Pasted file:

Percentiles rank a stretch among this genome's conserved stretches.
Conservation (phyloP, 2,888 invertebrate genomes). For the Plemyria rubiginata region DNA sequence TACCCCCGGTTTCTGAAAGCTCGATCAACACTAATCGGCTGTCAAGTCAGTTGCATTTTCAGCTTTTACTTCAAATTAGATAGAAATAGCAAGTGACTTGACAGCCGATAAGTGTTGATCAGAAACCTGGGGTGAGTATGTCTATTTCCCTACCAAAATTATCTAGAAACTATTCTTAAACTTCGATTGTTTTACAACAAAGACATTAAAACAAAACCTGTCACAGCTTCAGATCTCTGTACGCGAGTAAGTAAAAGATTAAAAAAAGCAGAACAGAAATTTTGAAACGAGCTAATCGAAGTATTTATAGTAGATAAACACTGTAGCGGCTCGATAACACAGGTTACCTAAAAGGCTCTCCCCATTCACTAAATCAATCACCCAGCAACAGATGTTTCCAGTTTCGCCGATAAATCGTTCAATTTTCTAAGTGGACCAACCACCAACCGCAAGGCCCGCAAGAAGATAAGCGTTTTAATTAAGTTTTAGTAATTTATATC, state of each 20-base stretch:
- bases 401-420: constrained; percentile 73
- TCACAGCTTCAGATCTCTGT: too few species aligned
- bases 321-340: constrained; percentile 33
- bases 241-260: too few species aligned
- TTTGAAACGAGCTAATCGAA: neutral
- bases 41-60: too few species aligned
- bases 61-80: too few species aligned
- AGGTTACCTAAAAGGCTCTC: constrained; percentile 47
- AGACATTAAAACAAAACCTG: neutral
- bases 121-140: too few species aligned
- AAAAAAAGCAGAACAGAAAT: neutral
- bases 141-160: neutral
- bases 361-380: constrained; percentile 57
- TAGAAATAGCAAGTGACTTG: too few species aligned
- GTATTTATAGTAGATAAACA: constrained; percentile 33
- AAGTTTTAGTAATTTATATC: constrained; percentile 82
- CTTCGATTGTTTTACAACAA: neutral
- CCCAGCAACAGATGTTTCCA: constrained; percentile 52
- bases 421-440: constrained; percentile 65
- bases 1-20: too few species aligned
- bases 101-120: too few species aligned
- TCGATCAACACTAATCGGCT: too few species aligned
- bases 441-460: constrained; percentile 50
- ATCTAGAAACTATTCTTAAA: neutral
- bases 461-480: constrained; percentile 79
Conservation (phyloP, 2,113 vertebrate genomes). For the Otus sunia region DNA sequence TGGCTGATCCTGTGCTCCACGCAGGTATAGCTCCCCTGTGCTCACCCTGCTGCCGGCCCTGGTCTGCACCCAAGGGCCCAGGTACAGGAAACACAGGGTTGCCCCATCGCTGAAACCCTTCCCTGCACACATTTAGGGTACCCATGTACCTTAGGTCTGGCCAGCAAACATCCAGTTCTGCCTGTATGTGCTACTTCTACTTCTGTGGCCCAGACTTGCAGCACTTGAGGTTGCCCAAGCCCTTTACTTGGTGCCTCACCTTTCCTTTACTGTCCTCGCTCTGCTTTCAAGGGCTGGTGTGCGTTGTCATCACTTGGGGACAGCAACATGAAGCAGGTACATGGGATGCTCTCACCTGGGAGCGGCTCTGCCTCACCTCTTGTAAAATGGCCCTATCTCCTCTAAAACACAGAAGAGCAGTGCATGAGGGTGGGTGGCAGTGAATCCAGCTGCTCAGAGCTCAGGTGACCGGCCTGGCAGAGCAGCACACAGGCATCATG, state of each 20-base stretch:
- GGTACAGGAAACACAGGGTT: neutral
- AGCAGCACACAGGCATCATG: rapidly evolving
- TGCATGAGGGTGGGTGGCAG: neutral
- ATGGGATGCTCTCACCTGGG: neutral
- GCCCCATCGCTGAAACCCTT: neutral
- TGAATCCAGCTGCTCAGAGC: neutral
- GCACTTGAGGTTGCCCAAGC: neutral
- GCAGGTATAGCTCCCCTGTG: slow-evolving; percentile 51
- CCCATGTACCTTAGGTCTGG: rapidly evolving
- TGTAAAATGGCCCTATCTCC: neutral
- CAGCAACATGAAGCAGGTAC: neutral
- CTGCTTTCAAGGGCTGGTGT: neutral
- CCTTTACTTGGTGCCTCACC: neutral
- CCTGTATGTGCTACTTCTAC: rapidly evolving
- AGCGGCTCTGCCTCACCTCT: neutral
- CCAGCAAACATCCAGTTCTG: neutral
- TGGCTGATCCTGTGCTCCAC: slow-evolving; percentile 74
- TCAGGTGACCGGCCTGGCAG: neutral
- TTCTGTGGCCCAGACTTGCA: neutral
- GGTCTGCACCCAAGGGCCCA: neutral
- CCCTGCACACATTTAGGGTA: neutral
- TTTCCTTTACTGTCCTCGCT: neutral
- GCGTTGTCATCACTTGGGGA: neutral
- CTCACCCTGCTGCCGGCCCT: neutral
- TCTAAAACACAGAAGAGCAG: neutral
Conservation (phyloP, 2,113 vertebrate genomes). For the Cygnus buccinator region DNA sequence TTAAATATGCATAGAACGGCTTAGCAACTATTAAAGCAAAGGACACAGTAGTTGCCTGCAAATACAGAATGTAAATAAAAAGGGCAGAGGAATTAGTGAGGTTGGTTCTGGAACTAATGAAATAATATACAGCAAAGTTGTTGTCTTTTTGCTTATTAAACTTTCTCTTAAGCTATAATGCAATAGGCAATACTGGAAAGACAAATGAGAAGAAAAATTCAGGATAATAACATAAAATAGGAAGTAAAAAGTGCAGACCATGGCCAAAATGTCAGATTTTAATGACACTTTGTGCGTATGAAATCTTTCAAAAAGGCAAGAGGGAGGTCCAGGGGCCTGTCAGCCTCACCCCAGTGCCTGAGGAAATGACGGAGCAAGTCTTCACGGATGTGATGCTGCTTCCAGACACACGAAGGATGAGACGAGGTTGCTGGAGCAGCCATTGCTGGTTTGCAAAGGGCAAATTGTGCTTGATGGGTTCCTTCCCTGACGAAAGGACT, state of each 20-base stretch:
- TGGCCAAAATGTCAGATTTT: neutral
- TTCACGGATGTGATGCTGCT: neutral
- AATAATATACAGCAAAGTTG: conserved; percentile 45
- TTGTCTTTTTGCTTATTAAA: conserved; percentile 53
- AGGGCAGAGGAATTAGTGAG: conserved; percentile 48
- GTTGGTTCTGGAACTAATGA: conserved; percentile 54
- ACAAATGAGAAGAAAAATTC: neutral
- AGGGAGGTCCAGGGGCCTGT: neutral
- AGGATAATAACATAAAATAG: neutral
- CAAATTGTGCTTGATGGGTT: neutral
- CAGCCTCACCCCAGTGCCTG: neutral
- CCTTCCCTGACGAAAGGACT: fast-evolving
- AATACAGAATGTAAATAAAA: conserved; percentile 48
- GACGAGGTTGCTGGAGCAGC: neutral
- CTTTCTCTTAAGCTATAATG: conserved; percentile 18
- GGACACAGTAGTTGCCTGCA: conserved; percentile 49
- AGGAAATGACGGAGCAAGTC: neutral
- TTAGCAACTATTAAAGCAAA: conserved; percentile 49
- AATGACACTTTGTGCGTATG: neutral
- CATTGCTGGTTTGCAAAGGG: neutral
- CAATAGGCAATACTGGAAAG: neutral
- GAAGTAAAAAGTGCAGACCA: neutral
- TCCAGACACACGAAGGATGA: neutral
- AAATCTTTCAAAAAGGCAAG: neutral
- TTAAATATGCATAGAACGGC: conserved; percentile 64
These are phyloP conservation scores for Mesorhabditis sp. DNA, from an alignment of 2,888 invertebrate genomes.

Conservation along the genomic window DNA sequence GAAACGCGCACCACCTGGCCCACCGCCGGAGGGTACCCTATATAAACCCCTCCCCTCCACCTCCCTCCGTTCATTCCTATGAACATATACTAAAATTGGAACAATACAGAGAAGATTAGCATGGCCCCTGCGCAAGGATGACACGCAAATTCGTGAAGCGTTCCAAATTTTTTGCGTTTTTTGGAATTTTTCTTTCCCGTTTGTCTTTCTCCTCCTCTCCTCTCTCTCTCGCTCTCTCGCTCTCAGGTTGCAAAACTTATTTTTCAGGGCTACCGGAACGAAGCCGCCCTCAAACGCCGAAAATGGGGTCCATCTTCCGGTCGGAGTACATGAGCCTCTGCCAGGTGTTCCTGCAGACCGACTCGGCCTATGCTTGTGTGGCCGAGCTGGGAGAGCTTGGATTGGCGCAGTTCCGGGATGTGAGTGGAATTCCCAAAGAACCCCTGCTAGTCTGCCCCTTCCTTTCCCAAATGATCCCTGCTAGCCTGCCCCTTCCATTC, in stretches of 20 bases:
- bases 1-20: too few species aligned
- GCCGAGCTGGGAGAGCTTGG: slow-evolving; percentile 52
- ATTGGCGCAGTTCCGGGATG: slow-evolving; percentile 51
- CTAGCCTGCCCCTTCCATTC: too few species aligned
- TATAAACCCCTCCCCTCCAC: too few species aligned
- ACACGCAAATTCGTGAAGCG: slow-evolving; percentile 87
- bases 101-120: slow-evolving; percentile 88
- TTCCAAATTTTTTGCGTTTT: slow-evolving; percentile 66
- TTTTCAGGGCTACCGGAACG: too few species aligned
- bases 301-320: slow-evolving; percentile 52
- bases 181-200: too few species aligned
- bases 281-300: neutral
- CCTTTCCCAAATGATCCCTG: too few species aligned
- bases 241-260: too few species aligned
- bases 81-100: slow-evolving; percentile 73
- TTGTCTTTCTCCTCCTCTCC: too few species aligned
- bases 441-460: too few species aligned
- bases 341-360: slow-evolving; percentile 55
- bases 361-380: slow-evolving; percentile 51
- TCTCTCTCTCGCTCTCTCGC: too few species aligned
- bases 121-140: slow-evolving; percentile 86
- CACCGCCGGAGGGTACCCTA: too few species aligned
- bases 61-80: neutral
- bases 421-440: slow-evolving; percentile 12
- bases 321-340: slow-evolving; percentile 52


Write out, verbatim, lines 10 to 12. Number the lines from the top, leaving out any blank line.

- AGGTTACCTAAAAGGCTCTC: constrained; percentile 47
- AGACATTAAAACAAAACCTG: neutral
- bases 121-140: too few species aligned